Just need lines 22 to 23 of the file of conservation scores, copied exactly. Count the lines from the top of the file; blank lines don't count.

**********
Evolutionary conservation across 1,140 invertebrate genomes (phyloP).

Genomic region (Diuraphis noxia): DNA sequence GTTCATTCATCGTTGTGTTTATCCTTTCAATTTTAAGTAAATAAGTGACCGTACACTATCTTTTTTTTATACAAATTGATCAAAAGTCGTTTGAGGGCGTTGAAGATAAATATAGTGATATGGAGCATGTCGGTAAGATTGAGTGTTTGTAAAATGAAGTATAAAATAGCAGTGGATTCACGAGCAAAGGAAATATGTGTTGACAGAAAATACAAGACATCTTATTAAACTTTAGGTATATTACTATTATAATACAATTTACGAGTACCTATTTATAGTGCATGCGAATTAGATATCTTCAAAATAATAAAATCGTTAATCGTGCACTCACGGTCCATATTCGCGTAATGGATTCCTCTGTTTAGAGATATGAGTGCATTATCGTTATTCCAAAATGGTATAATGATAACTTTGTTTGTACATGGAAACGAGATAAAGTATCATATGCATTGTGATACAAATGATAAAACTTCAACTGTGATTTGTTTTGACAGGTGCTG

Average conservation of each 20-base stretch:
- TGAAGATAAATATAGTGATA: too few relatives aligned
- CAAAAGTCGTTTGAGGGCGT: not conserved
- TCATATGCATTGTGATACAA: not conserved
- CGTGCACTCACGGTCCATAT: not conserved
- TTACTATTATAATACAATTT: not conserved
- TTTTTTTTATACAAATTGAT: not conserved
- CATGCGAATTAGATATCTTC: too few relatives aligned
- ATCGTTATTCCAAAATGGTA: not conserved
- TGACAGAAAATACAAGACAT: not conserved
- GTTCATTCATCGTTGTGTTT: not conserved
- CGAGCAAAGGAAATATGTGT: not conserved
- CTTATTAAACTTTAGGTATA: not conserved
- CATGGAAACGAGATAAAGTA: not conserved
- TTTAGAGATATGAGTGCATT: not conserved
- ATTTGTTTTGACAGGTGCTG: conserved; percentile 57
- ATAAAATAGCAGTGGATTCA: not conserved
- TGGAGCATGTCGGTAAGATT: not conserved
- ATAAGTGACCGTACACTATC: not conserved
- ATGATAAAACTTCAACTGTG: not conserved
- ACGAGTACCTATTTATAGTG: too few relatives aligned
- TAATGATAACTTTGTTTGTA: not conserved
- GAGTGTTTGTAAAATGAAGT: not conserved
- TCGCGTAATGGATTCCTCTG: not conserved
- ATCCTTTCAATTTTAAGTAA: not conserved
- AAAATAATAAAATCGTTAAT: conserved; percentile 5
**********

- ATGATAAAACTTCAACTGTG: not conserved
- ACGAGTACCTATTTATAGTG: too few relatives aligned